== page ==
7
An Interesting Proposition.

After my day in the country with Grom, I spent several days sightseeing in the City. The evenings I spent in the company of one or other of the people I had met at the Ūreworks. They introduced me to their favourite restaurants and bars, places which, they said, ordinary tourists didn’t know about and which were not listed in Fodor’s Guide. We had a lot of fun, and I felt my Loglan was improving rapidly.
On the day in question I was just preparing to leave the MacIvor Arms Hotel, intending to visit the Art Museum, when the phone rang. It was JohnWayne, whom I had met at the Ūreworks, but had not seen since.
“Hey, Alex,” he said after the usual preliminaries. “There’s something that might interest you, as a computer engineer.” I remembered I had told him my job.
“Yes,” he went on. “If you’ve got time this morning, I’d like to take you to meet a friend of mine who has made a pretty extraordinary discovery.”
I asked him what it was, but he said he’d prefer to let his friend explain. We arranged to meet at the north exit of the Lukasziewicz Square metro station in half an hour.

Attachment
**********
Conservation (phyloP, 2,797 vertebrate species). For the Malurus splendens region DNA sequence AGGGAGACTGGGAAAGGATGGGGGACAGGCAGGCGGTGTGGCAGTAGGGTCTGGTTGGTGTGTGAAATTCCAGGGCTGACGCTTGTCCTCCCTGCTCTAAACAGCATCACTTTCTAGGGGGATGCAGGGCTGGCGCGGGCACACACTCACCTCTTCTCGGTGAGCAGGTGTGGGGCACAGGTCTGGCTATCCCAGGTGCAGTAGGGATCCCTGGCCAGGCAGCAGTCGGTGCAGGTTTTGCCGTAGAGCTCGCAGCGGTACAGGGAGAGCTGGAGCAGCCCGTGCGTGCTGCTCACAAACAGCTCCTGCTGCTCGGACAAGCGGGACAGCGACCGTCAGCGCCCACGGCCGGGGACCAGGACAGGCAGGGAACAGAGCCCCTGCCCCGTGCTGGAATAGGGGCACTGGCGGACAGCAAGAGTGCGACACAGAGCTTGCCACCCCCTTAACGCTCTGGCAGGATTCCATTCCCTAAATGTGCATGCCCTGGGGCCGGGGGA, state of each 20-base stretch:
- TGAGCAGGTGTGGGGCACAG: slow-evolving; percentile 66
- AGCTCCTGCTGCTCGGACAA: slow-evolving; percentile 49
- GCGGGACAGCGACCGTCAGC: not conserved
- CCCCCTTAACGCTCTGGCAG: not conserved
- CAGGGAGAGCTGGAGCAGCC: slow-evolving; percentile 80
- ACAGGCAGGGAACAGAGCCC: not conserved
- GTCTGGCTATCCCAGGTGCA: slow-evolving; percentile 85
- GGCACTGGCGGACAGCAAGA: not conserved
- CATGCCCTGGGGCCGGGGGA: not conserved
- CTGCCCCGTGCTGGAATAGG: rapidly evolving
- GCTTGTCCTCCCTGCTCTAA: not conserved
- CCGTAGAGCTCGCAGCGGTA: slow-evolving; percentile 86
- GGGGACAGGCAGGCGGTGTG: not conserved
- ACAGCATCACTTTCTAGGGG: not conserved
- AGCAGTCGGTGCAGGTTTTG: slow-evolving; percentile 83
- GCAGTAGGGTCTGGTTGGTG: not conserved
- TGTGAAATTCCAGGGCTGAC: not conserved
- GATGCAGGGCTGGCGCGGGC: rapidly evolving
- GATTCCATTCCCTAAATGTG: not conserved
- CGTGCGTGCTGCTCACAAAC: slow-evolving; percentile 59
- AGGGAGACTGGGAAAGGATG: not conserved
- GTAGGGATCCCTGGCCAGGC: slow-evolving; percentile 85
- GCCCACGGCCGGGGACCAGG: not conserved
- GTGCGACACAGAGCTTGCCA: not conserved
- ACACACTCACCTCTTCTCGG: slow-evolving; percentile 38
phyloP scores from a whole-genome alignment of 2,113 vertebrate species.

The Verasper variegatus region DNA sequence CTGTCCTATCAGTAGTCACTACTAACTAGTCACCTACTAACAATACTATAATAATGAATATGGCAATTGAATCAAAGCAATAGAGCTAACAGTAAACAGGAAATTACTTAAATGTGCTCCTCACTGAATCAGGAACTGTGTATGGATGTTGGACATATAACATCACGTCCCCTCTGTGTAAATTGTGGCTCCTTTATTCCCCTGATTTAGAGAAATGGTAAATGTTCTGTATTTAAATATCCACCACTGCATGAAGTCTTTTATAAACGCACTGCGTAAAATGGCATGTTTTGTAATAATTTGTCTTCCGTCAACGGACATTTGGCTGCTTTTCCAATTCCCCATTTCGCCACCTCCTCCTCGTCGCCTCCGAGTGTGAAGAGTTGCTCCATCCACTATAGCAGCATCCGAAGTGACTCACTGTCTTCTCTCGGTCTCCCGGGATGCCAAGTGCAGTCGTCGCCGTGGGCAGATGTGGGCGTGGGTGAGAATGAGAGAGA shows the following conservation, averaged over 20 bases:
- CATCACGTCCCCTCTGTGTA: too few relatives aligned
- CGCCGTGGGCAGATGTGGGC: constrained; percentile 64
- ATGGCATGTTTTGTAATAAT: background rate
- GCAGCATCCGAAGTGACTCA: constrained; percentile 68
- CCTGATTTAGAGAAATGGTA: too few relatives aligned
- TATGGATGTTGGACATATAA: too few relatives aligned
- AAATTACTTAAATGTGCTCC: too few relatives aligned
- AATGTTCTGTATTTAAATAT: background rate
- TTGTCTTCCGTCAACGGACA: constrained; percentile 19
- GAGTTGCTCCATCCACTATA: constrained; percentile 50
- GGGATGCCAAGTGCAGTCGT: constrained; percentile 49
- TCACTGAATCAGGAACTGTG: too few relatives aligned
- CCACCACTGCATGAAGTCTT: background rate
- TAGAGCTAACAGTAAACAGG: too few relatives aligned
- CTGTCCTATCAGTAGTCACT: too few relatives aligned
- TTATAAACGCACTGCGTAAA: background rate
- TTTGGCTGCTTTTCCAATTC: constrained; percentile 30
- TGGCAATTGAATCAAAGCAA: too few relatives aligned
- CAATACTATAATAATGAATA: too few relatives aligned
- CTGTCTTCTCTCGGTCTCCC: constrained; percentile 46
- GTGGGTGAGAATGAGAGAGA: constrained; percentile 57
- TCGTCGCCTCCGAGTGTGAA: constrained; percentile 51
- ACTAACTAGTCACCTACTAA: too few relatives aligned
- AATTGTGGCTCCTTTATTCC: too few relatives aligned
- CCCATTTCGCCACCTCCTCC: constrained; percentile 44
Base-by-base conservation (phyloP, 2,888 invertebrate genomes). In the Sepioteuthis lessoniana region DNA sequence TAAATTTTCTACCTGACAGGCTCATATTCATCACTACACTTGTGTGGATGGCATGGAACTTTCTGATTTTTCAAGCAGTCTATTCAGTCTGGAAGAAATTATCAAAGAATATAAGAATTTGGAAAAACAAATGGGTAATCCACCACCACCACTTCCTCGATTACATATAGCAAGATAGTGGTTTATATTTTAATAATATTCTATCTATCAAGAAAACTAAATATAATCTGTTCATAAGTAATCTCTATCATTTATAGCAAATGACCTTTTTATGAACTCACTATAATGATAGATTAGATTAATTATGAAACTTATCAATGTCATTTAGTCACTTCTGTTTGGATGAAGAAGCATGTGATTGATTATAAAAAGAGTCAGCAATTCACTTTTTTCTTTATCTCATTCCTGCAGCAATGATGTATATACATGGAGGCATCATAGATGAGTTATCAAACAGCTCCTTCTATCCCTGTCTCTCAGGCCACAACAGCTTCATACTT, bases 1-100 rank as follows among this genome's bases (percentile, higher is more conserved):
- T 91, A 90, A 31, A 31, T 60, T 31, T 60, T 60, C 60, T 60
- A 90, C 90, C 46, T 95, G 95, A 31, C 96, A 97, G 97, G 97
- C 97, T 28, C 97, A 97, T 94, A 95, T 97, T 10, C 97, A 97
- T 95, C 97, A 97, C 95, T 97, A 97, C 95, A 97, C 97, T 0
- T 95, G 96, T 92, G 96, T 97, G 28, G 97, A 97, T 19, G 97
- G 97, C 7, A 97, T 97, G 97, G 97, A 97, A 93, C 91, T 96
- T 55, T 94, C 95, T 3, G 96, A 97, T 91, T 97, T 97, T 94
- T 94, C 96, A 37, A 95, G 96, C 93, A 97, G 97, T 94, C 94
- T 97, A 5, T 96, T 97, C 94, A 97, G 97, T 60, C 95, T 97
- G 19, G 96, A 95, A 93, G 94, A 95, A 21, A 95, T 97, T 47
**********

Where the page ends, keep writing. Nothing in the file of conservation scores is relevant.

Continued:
When I arrived, JohnWayne was leaning against a pillar, reading a newspaper. We shook hands and he dropped the paper in a waste basket.
“I was just checking whether the papers had got hold of the news yet,” he explained. “But they haven’t. We’ll take the metro out to the edge of town. Where we’re going is quite close to the Cantor Street station. It’s the Archeological Institute. My friend is a botanist there.”
The City metro system is very clean, quick and efŪcient, and I had bought a monthly ticket, so we were soon on our way. JohnWayne refused to say any more about the reason for our visit to his botanist friend, so we chatted of this and that.
“By the way,” I said. “I’m curious about Loglandian names. I know Grom has an old Xian name, but where does your name come from?”